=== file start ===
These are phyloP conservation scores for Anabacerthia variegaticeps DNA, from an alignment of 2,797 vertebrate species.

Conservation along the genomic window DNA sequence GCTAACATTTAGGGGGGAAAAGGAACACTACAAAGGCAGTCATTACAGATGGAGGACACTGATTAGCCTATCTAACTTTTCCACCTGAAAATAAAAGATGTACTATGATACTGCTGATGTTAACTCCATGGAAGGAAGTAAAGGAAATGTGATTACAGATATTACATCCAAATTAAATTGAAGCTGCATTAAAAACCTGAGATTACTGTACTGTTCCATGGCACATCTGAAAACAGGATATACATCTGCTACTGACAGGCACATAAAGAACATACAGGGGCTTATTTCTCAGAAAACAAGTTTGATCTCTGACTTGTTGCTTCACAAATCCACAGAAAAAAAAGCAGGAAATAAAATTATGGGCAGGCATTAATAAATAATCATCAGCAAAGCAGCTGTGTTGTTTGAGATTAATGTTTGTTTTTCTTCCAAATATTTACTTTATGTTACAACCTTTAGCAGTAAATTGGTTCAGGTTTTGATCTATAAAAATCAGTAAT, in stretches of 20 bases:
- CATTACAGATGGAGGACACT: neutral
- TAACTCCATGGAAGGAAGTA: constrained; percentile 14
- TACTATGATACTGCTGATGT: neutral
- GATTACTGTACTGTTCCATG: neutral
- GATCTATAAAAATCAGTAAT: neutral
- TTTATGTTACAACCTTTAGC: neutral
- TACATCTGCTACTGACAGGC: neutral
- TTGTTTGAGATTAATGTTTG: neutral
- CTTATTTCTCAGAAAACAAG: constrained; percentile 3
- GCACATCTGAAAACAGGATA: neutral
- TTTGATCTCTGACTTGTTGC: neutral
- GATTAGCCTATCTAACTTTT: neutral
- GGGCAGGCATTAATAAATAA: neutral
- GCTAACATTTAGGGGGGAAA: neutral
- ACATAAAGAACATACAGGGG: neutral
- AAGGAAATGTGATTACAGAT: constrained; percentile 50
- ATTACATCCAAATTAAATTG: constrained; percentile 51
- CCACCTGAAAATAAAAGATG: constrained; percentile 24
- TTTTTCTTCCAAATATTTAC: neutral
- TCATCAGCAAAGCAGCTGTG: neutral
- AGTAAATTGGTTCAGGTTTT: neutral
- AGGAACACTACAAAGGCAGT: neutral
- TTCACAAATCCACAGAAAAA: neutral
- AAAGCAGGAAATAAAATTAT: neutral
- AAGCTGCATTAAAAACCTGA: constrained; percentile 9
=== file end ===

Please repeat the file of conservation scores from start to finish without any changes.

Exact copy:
These are phyloP conservation scores for Anabacerthia variegaticeps DNA, from an alignment of 2,797 vertebrate species.

Conservation along the genomic window DNA sequence GCTAACATTTAGGGGGGAAAAGGAACACTACAAAGGCAGTCATTACAGATGGAGGACACTGATTAGCCTATCTAACTTTTCCACCTGAAAATAAAAGATGTACTATGATACTGCTGATGTTAACTCCATGGAAGGAAGTAAAGGAAATGTGATTACAGATATTACATCCAAATTAAATTGAAGCTGCATTAAAAACCTGAGATTACTGTACTGTTCCATGGCACATCTGAAAACAGGATATACATCTGCTACTGACAGGCACATAAAGAACATACAGGGGCTTATTTCTCAGAAAACAAGTTTGATCTCTGACTTGTTGCTTCACAAATCCACAGAAAAAAAAGCAGGAAATAAAATTATGGGCAGGCATTAATAAATAATCATCAGCAAAGCAGCTGTGTTGTTTGAGATTAATGTTTGTTTTTCTTCCAAATATTTACTTTATGTTACAACCTTTAGCAGTAAATTGGTTCAGGTTTTGATCTATAAAAATCAGTAAT, in stretches of 20 bases:
- CATTACAGATGGAGGACACT: neutral
- TAACTCCATGGAAGGAAGTA: constrained; percentile 14
- TACTATGATACTGCTGATGT: neutral
- GATTACTGTACTGTTCCATG: neutral
- GATCTATAAAAATCAGTAAT: neutral
- TTTATGTTACAACCTTTAGC: neutral
- TACATCTGCTACTGACAGGC: neutral
- TTGTTTGAGATTAATGTTTG: neutral
- CTTATTTCTCAGAAAACAAG: constrained; percentile 3
- GCACATCTGAAAACAGGATA: neutral
- TTTGATCTCTGACTTGTTGC: neutral
- GATTAGCCTATCTAACTTTT: neutral
- GGGCAGGCATTAATAAATAA: neutral
- GCTAACATTTAGGGGGGAAA: neutral
- ACATAAAGAACATACAGGGG: neutral
- AAGGAAATGTGATTACAGAT: constrained; percentile 50
- ATTACATCCAAATTAAATTG: constrained; percentile 51
- CCACCTGAAAATAAAAGATG: constrained; percentile 24
- TTTTTCTTCCAAATATTTAC: neutral
- TCATCAGCAAAGCAGCTGTG: neutral
- AGTAAATTGGTTCAGGTTTT: neutral
- AGGAACACTACAAAGGCAGT: neutral
- TTCACAAATCCACAGAAAAA: neutral
- AAAGCAGGAAATAAAATTAT: neutral
- AAGCTGCATTAAAAACCTGA: constrained; percentile 9